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Autoboxing Primitive Types in JavaScript

"Everything in JavaScript is an Object" is something that you've probably been told sometime in your career. As was discussed in the previous lesson, , this is clearly not true. So what is really happening?

Method used on Primitive Type

const str = 'foo'
console.log(typeof str) // string
console.log(str.length) // 3

We should see an error when we try to use a 'dot' method on a string right? By rule, Primitive Types don't have any properties or methods on them. But as seen above, str.length returns a number, which means we just used a method on a string. 🧐

JavaScript uses a process called Autoboxing. Autoboxing wraps Primitive Types in an object so that we have the convenience of objects when dealing with Primitive Types in JavaScript.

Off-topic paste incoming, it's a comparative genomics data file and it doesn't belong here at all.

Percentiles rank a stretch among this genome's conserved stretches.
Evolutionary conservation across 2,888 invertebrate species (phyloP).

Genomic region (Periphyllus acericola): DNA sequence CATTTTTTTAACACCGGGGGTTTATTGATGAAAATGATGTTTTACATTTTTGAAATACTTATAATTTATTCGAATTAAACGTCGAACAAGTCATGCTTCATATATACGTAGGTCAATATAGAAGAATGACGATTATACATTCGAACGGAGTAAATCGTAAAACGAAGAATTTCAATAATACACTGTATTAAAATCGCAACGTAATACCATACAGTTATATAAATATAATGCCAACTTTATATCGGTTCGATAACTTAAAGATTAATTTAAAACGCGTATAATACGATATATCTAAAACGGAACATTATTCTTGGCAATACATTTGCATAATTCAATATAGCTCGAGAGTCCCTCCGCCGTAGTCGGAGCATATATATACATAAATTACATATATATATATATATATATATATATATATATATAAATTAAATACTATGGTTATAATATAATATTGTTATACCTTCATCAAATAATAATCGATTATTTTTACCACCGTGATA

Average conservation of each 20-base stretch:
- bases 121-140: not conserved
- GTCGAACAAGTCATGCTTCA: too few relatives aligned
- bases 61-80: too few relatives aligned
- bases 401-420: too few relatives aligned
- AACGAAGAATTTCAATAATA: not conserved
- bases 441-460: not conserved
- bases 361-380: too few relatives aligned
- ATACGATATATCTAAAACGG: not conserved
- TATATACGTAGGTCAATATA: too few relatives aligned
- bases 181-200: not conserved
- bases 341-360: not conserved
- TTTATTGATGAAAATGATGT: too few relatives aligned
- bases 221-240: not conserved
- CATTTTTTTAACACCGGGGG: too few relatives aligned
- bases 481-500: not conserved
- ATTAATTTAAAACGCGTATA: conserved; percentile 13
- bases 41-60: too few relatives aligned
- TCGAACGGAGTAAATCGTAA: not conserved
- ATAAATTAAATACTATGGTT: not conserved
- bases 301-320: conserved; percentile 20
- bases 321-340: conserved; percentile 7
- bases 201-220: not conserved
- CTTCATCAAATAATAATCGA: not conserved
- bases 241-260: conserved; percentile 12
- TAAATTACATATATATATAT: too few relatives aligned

When a Primitive Type is wrapped, it will connect that Type with a built-in object prototype that corresponds with the Primitive Type. This is where you get string.length, string.includes, or string.toUpperCase. (Methods documented on MDN web docs).

But because of autoboxing we treat primitive types like objects due to JavaScript wrapping those primitives into objects, now you can see why this misconception has started and is here today.

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